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Governors oppose sacking of tea pickers as multinationals shift to machines

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A woman picks tea leaves in Nyeri. FILE PHOTO | NMG

Summary

  • The multinational tea firms are embroiled in a fresh row with county governments in tea-growing regions after the companies sacked more than 30,000 workers and replaced them with tea picking machines.
  • Governors from Nandi, Kericho, and Bomet counties have rejected the adoption of the machines saying that no environmental assessment has been done.

The multinational tea firms are embroiled in a fresh row with county governments in tea-growing regions after the companies sacked more than 30,000 workers and replaced them with tea picking machines.

Governors from Nandi, Kericho, and Bomet counties have rejected the adoption of the machines saying that no environmental assessment has been done.

The county chiefs now want the plantation owners to reinstate workers, including those sent home at the height of the Covid 19 pandemic pending environmental assessment of the machines.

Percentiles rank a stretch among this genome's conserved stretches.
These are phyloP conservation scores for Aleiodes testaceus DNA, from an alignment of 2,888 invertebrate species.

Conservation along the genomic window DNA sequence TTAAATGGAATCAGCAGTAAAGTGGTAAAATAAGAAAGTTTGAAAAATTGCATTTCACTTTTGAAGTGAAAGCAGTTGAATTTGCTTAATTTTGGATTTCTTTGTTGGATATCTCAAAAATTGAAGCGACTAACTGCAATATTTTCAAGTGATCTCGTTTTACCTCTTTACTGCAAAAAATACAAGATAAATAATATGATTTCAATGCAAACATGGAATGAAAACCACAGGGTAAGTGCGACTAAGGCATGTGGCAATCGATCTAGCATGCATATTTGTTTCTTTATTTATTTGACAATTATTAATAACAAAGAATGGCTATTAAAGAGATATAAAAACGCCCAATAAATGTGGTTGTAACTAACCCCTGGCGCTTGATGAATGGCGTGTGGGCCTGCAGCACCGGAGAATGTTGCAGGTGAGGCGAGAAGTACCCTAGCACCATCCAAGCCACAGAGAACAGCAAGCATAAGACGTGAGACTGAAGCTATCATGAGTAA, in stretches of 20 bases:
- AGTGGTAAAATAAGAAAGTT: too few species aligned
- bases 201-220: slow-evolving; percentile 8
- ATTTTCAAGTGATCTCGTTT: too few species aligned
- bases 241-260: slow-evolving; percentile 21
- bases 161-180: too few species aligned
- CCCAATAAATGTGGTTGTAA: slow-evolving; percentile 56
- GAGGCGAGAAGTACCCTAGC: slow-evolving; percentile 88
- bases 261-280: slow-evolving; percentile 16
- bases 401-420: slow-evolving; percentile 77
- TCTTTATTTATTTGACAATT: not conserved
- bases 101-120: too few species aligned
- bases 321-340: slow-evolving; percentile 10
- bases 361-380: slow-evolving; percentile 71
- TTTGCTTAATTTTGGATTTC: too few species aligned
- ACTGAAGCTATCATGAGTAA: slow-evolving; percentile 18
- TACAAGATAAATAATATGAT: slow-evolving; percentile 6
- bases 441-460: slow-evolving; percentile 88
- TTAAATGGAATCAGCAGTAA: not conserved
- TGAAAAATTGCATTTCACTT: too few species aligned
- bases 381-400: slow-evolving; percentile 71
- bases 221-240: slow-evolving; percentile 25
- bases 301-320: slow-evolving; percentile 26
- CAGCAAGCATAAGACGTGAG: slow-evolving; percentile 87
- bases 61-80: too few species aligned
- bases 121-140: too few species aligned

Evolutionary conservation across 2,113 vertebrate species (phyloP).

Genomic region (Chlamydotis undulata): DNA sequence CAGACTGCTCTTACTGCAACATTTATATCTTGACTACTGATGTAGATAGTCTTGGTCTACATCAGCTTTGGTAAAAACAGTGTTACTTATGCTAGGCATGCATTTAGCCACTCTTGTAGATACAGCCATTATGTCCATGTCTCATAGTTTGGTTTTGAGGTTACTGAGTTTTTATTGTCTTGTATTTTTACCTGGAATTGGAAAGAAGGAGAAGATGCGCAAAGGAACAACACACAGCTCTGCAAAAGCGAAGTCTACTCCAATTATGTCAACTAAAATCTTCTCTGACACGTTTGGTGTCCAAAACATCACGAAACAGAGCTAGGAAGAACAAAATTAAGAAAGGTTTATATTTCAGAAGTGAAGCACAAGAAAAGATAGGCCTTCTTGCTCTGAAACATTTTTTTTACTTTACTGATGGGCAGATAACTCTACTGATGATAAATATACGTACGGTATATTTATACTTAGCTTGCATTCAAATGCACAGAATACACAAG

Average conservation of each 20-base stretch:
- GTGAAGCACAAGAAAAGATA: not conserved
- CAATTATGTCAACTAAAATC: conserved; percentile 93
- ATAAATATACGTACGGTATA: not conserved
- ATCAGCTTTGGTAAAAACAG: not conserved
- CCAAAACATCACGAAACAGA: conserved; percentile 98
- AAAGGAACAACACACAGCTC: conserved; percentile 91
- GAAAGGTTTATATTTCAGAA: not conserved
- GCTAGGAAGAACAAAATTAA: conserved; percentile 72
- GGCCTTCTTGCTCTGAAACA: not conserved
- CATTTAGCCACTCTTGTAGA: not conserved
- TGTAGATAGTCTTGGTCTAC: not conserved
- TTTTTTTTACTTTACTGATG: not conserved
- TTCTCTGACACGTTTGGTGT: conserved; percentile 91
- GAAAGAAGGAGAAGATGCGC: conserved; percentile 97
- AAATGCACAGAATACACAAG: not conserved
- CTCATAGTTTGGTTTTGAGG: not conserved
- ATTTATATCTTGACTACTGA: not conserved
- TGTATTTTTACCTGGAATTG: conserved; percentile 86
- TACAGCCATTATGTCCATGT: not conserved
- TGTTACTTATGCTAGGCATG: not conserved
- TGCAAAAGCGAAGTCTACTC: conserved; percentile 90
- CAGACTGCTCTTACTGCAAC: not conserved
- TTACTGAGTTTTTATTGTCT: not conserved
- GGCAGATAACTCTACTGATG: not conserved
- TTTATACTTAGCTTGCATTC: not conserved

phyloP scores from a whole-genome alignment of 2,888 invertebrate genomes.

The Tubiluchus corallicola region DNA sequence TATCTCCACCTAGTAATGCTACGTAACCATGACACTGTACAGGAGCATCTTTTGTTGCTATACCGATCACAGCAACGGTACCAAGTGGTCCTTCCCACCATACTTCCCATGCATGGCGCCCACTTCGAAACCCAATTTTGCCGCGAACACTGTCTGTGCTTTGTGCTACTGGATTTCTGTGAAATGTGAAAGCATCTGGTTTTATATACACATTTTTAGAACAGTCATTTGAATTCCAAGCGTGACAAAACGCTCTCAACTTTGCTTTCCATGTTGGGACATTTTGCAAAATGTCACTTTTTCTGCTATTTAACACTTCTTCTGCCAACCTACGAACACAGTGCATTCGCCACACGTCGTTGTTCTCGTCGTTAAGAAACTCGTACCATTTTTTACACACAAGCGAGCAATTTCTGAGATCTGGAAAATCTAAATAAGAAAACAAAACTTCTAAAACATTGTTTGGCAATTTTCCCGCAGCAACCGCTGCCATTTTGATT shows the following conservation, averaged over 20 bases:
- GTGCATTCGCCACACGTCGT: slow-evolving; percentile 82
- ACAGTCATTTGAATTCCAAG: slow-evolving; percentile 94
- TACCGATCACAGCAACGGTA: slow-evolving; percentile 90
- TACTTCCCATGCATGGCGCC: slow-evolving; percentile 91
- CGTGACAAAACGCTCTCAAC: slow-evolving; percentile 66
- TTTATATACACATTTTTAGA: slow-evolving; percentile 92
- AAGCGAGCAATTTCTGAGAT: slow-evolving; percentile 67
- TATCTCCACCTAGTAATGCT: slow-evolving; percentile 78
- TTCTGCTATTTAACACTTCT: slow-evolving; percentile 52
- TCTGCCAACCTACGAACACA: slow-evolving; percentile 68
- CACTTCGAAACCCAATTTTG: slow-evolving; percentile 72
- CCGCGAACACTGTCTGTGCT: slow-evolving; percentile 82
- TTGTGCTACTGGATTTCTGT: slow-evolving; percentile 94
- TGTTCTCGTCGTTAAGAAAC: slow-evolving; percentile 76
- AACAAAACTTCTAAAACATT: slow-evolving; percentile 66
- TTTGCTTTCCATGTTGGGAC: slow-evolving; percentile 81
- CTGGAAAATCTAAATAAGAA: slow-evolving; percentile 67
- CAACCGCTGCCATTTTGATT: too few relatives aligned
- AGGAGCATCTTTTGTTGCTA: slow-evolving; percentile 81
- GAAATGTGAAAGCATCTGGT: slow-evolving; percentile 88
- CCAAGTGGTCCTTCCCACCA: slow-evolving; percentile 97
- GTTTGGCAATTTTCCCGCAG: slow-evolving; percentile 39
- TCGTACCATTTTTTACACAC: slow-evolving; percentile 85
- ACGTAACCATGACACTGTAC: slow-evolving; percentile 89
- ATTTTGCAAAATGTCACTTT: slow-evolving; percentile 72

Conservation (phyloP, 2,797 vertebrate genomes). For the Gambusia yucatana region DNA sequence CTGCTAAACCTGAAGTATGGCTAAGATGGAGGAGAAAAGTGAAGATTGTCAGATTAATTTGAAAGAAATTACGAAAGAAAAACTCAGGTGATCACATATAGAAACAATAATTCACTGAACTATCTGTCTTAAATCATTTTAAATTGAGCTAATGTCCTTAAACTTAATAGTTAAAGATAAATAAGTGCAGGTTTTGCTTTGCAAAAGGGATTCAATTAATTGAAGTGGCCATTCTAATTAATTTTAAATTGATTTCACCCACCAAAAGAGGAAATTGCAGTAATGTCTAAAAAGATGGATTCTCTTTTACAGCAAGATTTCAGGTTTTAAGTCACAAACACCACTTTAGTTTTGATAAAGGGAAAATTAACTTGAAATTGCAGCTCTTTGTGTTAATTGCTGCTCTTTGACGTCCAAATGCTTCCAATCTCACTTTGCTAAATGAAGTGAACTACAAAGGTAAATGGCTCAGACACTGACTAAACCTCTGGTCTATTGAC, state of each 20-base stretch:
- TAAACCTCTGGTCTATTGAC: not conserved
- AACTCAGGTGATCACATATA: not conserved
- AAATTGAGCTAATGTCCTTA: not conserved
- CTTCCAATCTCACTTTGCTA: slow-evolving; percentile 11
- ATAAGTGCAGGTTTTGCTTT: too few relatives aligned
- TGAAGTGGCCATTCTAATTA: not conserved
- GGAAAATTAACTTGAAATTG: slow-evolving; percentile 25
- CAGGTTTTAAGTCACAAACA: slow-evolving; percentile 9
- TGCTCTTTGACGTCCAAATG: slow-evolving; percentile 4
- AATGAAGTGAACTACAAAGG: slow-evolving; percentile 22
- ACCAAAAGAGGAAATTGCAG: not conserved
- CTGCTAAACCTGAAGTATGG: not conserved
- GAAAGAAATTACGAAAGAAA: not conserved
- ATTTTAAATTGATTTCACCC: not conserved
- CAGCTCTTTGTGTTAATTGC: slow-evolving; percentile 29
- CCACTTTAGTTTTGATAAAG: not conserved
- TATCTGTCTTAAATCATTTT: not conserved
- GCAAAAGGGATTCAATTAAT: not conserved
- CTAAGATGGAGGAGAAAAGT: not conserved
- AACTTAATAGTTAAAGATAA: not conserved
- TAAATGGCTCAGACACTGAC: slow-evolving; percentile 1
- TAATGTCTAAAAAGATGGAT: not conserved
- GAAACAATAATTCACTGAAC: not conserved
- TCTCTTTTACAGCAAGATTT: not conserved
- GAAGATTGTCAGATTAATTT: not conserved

Tea farms with large holdings in the three counties that are at the centre of the current standoff include Williamson Tea Kenya PLC and Eastern Produce Tea Company of Kenya.

“Governors will not remain silent when large-scale tea companies go on massive sackings. So far more than 30,000 tea workers in various companies in Rift valley have lost jobs and they should be given back their employment,” Nandi County Governor Stephen Sang said.

The governors have further called for an independent investigation by the Kenya Bureau of Standards (KEBS) on the health effects of operating tea pickers claiming that some workers have raised complaints.

Governor Sang also claimed that the machines are churning out low-quality tea to the international markets.

The plantation owners through their lobby group Kenya Tea Growers Association (KTGA) on their part say that they were forced to send some workers home due to the high operational costs and economic effects of the Covid-19 pandemic.  

“Multinational tea companies are faced with new challenges. The measures taken are intended to cut down on high operational costs such as high power bills and the cost of fire wood used in factories,” KTGA chief executive Apollo Kiarie said.

“We don’t own tree plantations, hence, we are forced to source for alternative energy and this has affected us economically and resulted in massive sackings for us to remain in the business.”